The military and strategic implications of Indonesia’s new capital
6 Nov 2019|

Since it was announced in August, Indonesia’s plan to relocate its capital to East Kalimantan in Borneo has engendered much debate, but few have examined the potential military and strategic implications of the move.

The Indonesian military (TNI) will significantly increase its presence across Kalimantan—effectively ‘militarising’ Borneo. The map below shows the current deployment of most major TNI assets and bases across Kalimantan.

Map created by the author using Google Maps.

The deployment suggests the clustering of current TNI forces—roughly around 20,000 personnel—in the eastern, western and northern parts of Kalimantan. It is also army-heavy at the moment. The few naval and air force bases are relatively small and underdeveloped for major platform deployments; the air force has only one major base, while the navy has two.

This posture will change significantly as major leadership and force elements move to Kalimantan with the new capital. The TNI General Headquarters will move, along with its supporting staff and units, from intelligence groups and military police to special forces and press officers.

The army leadership and its supporting infrastructure will follow suit. To supplement the two existing regional commands (KODAMs), the Army will create a new Capital Security Regional Command (KODAM PIK). The new army headquarters and KODAM PIK will require around 15,000 personnel, including an infantry and a cavalry brigade as well as special forces units.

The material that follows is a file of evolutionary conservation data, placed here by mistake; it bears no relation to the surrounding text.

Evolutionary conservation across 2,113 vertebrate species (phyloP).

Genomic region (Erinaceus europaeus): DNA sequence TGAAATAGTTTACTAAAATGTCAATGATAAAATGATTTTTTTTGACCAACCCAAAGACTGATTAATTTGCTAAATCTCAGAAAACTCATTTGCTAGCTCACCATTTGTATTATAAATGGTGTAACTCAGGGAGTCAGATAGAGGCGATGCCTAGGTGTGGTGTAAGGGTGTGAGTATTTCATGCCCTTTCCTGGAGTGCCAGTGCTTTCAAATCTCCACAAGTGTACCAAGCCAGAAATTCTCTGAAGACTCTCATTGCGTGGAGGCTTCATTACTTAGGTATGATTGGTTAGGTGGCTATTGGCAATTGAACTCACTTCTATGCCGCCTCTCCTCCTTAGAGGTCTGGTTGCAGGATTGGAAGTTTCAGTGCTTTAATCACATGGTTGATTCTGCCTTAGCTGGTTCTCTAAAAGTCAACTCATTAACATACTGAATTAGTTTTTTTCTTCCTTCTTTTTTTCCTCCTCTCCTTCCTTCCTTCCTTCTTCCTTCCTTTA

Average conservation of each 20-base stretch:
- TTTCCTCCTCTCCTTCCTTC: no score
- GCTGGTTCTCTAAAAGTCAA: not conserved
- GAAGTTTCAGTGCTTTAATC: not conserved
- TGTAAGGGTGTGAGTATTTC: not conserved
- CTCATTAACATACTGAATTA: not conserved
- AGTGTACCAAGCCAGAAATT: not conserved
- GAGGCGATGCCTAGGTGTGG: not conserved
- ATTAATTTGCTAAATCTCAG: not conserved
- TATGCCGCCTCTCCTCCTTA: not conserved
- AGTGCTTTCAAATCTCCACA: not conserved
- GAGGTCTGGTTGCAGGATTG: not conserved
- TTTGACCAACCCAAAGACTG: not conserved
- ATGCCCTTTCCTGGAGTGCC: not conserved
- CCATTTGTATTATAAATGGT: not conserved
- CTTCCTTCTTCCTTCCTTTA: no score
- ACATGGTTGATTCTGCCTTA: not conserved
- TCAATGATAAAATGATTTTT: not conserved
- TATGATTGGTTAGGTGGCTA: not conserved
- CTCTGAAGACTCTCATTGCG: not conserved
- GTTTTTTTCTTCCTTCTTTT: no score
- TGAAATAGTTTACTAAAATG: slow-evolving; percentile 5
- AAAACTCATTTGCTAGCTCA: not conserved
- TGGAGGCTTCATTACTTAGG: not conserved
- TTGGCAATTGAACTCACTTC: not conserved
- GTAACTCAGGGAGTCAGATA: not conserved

While most of these troops are territorial forces, the proposal will eventually bring the total number of combat-ready troops across Kalimantan to three brigades (around 7,000–8,000 personnel). Army analysts have also suggested that Kalimantan needs new forces across the island, including one KODAM and its accompanying units for each of the five provinces.

The navy will also move its headquarters and supporting units. Current proposals call for a new ‘armada-level’ force, a new division-level marine unit and a third primary naval base in Kalimantan. The area also needs new port facilities and bases to host and maintain major platforms as well as a new naval airfield. The navy’s transport command and hydrographic service could possibly be relocated there as well.

The air force will move its headquarters and supporting units and create major bases and facilities. Radar and missile defence units along with a special forces battalion and two aviation squadrons could be established near the new capital. Major platforms will be deployed in the area, including possibly up to 16 new F-16V fighter aircraft.

The government would need to spend more than US$9 billion—almost equal to next year’s total defence budget—to pay for these shifts in the coming years. If the plans materialise, Kalimantan will be the first ever non-Java military centre of gravity for Indonesia.